By Gail Ukockis | (Informed Comment) | – –
The Seoul Olympics should be a joyous event, a celebration of athletic skills and international cooperation. At least during this brief time, sports should overshadow the dark realities of tribalism and hostilities. The opening ceremonies offered us glimpses of hope: a unified team for North and South Koreans and a handshake between the South Korean leader and the North Korean’s leader’s sister.
Vice President Mike Pence, the official representative of the U.S., sat stone-faced during most of the march of nations. He stood up and applauded only when the U.S. team came onstage. America First!
Besides boorishness, Pence’s action symbolizes the attempt to demolish America’s leadership in the world. No leader can maintain leadership if they imply that “I’m the only one who counts and the hell with the rest of you.” Yet Trump’s decisions to withdraw from the Paris Accord, Iran nuclear pact, and other hallmarks of diplomatic progress are decisions that ignore the rest of the globe.
International summits, then, have resulted in disasters for Trump during his first year of presidency. At the G-7 of the world’s most powerful nations, he scoffed at both NATO and trade deals. After Trump’s participation in the G-20 summit, an Australian journalist called him “the biggest threat to the values of the west.” The headline from the L.A. Times’ article on the Davos Summit says it all: “Trump’s ‘America first’ approach receives a cold reception at global summit.”
Indeed, the international reactions to Trump’s “America First” mentality indicate a shift that should concern us all. Russian oligarchs have toasted his inaugural speech with champagne and Chinese investors are filling in the economic void left by the U.S. government’s repudiation of global trade. Most nations, though, will not benefit from this shift. Once-faithful allies such as Germany and India must decide whether to step in as leaders themselves or rely on new leaders such as China.
What is also troubling is that the U.S. is not some minor country who has had minimal impact on global issues. Consider the following:
Ø The U.S. comprises only five percent of the world’s population but produces half of the world’s solid waste;
Ø The U.S. has double the fossil fuel consumption of industrial nations such as Great Britain and Japan—-a key factor for the environment;
Ø The average American uses 53 more times resources than a Chinese person, and 35 times than an Indian person;
Ø The U.S. maintains 800 bases in 70 countries, thus exerting a multi-billion influence on several regions; and
Ø U.S. troops are still in Iraq, Afghanistan, and other hotspots.
Based on these facts, it is impossible to conceive of the U.S. retreating from the global stage as if its presence would not be missed. It would be like pretending that an elephant is not stomping in a neighborhood, crushing everything that is underfoot. The U.S. is simply too large of a presence in the world for it to retreat quietly. It is also unalterably entrenched in international affairs on so many levels: economic, military, etc. During the 1930s when homegrown fascists used the term “America first,” isolationism had a slim chance of actually working. In this twenty-first century, though, the “America First” policy could only result in American self-destructiveness and the destruction of others.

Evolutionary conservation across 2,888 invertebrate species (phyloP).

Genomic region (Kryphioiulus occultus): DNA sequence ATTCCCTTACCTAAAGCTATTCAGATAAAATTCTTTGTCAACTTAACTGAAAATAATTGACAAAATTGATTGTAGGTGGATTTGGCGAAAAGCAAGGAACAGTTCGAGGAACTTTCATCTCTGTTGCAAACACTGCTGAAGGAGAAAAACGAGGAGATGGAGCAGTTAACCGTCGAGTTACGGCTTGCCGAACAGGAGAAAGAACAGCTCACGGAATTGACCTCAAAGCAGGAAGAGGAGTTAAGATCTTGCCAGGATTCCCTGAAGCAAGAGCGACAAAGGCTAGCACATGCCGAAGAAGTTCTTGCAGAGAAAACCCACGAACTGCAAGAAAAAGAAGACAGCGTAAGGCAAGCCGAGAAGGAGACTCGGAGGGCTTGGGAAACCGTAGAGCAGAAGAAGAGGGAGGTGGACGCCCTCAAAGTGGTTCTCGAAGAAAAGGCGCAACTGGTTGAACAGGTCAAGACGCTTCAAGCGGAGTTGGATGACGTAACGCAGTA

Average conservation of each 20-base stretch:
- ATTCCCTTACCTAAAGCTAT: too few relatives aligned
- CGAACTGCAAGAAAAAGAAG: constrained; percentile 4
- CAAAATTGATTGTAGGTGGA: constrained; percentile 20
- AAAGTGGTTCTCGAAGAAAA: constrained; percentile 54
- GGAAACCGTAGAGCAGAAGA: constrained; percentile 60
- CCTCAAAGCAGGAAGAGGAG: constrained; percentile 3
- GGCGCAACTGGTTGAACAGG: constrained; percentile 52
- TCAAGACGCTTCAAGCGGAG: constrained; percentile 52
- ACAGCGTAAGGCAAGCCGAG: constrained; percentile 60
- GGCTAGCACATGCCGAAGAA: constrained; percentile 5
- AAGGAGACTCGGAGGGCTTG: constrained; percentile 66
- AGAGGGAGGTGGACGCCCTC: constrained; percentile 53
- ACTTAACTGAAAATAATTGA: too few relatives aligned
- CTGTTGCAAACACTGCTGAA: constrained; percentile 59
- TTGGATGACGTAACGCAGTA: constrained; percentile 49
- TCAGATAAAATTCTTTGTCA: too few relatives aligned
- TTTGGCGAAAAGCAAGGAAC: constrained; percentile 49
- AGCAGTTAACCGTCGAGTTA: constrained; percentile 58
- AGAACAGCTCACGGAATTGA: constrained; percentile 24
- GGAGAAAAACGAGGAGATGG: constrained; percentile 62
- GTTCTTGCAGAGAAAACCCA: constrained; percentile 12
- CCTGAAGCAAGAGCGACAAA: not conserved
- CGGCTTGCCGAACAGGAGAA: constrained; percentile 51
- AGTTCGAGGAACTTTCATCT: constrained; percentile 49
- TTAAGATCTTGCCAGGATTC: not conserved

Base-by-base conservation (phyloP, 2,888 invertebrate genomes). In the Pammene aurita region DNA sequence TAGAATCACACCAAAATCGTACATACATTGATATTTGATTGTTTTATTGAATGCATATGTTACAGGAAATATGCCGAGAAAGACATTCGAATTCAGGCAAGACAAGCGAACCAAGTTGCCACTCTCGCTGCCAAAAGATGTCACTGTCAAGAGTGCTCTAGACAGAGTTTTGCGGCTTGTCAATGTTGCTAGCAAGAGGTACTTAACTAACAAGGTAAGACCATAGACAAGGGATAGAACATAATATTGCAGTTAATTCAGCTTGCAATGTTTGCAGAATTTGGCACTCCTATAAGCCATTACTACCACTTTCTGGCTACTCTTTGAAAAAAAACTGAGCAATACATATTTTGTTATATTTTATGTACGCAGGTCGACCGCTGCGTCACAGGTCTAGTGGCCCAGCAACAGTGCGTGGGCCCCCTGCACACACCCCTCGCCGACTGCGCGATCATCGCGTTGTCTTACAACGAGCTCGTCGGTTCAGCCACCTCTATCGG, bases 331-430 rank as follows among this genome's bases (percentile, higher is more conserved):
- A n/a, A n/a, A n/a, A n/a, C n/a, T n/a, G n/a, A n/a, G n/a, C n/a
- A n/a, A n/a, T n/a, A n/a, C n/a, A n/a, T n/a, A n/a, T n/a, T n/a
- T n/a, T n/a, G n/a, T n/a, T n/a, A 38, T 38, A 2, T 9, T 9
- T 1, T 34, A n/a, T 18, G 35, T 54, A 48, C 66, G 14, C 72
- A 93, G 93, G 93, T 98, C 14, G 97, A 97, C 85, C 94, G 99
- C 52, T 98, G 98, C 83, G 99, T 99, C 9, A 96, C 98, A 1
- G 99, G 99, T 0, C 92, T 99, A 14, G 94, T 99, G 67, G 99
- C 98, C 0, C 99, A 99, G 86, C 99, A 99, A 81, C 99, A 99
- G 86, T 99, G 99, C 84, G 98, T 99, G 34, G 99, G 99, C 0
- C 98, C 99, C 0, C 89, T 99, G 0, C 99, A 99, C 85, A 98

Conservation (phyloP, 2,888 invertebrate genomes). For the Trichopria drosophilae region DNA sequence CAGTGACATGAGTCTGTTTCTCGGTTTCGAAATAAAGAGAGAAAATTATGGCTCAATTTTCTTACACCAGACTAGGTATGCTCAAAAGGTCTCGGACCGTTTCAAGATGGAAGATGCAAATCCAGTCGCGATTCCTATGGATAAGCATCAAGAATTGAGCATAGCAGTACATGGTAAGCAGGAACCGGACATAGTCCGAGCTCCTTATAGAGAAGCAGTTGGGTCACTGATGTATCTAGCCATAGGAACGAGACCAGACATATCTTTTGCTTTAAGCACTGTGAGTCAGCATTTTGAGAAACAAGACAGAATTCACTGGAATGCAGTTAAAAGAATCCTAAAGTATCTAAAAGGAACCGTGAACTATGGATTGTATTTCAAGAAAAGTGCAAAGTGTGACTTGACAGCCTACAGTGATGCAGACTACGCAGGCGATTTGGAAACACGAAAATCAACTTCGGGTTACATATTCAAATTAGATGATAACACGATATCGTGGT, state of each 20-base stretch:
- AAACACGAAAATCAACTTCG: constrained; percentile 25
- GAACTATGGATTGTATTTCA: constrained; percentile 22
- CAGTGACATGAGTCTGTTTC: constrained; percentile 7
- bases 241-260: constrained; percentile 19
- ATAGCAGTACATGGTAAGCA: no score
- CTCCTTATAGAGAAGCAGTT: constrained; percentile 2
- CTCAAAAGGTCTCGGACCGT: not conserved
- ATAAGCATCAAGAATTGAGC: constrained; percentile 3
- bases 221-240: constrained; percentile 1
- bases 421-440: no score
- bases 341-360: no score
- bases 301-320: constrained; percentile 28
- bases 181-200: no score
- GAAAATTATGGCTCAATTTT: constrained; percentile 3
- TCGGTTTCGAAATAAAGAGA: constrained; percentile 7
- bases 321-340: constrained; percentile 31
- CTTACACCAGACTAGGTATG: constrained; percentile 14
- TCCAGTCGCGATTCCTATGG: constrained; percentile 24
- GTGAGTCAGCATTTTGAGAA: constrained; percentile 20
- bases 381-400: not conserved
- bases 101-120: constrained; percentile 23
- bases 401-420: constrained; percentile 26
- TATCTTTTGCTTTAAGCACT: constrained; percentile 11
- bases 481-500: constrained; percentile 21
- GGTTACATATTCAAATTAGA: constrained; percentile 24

Once the Trump debacle of a presidency is over and we elect a more sensible leader, this new president will have the tough job of earning the forgiveness of nations affected by the “America First” foreign policy. This reminds me of the class title that a sociology professor had taught after the 9/11 tragedy: “Why they hate us.” Unfortunately, the administration’s current actions are engendering hostility instead of acceptance. After Trump (and maybe Pence) leave office, we will have to look at ourselves unflinchingly. Our experiment with illiberalism should remove any vestige of smugness that “it could never happen here.” Humility, not arrogance, should guide our future diplomatic efforts.
The U.S. is still a great nation. Globally, we could still provide leadership if we change course because most nations want to work with us on reducing climate change and other challenges. Hopefully, our allies will forgive us for the flawed institutions that are not providing enough checks and balances to limit the president’s power. Despite a possible constitutional crisis in American politics, we must not forget the obligations of the U.S. to the rest of the world. Fighting the “America First” policy means demanding a return to the traditional values of diplomacy and goodwill. As long we keep on resisting America’s descent into a proto-dictatorship, we may earn the forgiveness of other nations one day.
Gail Ukockis, PhD, MSW, MA, is an educator and social worker with an eclectic background that includes graduate studies in history. For eleven years, Dr. Ukockis taught a women’s issues course at Ohio Dominican University, which served as the foundation for this textbook. Her research interests also include HIV/AIDS, cultural competence, and human trafficking. She is author of Women’s Issues for a New Generation: A Social Work Perspective (Oxford: Oxford University Press, 2016).
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